Come on, people, what did you seriously expect? Google is Jewish-owned.

This is how the Jews aspire to impose Holocaust mythology today – by funneling everything through portals that censor revisionist materials.

Of course. Snore.

Sure, there’s a petition urging Google to censor the links to hate sites returned when you search for the word ‘Jew’ (Jew Watch is the highest ranking result). It’s had about a third of a million signatures – way more than the 50k it set out to get – but Google resists. Jew Watch is still number one. When Abe Foxman of the ADL expressed his concern about the high ranking of hate sites in the Google search results for “Jew”, Google wrote back that they didn’t want to interfere with their PageRank algorithm but they were looking into ways of categorising content in such a way as you can filter it out and avoid being ‘disturbed’ (because out of sight is out of mind, right?) . Good – I reserve the right to disturb myself on Google.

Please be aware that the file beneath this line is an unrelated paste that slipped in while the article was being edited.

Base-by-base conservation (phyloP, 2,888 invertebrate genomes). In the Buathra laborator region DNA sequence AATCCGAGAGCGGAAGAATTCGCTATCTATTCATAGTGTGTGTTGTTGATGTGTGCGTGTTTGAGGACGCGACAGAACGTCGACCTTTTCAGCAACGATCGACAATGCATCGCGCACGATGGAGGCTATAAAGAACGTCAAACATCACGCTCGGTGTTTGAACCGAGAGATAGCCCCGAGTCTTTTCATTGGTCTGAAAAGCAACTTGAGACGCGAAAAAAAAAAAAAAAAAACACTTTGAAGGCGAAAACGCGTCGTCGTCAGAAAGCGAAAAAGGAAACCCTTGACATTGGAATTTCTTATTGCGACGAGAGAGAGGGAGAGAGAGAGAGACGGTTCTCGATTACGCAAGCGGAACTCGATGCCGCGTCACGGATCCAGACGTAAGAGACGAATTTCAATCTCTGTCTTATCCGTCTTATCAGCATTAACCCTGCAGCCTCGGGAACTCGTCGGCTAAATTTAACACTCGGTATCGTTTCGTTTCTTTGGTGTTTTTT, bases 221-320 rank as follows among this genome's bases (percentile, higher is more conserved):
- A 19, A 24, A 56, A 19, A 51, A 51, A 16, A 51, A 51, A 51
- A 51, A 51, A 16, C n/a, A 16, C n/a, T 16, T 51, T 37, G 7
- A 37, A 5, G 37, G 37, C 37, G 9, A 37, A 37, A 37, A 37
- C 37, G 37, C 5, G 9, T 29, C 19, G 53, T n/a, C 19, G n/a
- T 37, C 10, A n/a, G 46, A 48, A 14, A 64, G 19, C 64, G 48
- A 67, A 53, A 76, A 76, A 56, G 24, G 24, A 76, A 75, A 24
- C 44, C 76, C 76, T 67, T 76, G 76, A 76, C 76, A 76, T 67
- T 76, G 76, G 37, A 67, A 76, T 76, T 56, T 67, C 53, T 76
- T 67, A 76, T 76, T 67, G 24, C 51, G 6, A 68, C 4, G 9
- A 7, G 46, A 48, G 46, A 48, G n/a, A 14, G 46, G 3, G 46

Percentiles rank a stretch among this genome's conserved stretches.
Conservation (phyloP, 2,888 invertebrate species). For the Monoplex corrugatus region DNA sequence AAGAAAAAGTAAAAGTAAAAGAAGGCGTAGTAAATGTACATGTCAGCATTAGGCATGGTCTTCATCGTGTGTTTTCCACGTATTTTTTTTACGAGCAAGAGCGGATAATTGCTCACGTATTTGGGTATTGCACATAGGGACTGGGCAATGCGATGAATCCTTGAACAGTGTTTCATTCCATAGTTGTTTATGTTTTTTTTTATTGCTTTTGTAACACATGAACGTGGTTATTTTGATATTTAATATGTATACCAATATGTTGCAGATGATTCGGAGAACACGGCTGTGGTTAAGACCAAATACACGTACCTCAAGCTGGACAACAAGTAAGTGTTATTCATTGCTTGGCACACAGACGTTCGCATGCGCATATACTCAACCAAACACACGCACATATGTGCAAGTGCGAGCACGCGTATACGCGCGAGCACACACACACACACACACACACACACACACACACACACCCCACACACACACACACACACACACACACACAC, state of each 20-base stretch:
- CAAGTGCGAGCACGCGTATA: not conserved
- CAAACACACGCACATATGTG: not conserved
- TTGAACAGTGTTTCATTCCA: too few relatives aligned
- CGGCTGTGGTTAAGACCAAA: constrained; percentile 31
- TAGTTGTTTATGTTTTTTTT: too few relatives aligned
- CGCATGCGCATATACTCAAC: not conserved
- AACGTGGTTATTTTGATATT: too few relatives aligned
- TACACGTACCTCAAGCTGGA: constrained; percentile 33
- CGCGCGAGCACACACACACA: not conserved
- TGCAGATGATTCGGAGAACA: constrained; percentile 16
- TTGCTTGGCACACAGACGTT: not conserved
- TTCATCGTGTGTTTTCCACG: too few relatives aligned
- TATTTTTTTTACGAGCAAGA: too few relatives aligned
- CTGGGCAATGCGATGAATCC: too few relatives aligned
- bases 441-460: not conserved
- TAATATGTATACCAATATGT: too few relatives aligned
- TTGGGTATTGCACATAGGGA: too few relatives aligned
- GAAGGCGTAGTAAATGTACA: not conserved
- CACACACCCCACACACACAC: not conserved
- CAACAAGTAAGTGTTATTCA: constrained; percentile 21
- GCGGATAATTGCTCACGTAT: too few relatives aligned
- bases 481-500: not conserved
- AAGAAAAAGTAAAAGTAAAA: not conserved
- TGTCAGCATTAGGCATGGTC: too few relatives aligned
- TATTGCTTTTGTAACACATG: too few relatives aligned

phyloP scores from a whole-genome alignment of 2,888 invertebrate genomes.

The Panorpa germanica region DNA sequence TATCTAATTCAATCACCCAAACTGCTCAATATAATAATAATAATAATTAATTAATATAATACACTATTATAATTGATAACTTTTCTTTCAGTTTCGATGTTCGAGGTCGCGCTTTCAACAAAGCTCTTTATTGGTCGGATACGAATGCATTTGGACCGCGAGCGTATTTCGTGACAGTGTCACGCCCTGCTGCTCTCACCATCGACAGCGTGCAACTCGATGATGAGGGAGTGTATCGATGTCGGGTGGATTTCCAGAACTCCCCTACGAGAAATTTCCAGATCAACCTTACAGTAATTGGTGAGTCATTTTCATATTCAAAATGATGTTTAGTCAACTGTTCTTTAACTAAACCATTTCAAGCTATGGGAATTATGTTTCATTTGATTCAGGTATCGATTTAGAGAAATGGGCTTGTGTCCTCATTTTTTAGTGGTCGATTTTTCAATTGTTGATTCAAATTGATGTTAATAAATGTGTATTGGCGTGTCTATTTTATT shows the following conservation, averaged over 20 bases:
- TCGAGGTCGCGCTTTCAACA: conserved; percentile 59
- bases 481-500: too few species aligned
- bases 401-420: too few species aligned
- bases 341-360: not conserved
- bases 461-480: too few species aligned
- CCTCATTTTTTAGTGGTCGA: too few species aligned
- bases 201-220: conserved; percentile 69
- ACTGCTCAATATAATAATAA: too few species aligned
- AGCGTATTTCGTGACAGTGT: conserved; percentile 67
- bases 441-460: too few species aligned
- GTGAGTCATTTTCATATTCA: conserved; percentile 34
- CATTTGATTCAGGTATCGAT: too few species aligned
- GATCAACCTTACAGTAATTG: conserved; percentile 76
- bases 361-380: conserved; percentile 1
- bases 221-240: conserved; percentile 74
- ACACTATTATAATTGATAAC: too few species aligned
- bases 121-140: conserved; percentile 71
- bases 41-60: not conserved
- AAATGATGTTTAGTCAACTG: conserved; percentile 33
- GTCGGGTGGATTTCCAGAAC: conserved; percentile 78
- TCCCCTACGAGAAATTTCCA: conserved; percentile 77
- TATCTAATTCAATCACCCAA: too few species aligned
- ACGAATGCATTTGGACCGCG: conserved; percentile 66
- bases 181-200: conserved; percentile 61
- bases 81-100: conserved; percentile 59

A search for all kinds of permutations of ‘Jew’ and ‘Hate’ is fruitless – only ‘Jew Hatesman’ gets that message. But what I find really funny is that Google knows I mean the New Statesman – that’s how good the pun is. Shame I’ll be dissolving The Lobby today, although at least after I click Publish here it won’t be a googlewhack any more. Meanwhile Matty is not caving in to pressure to cancel his New Statesman subscription – what, am I destined to be just another ineffective Jewish Lobby? Unsatisfactory progress necessitates an escalation in Lobby activity. I have plans to focus attention on his girlfriend – surely she has some influence.)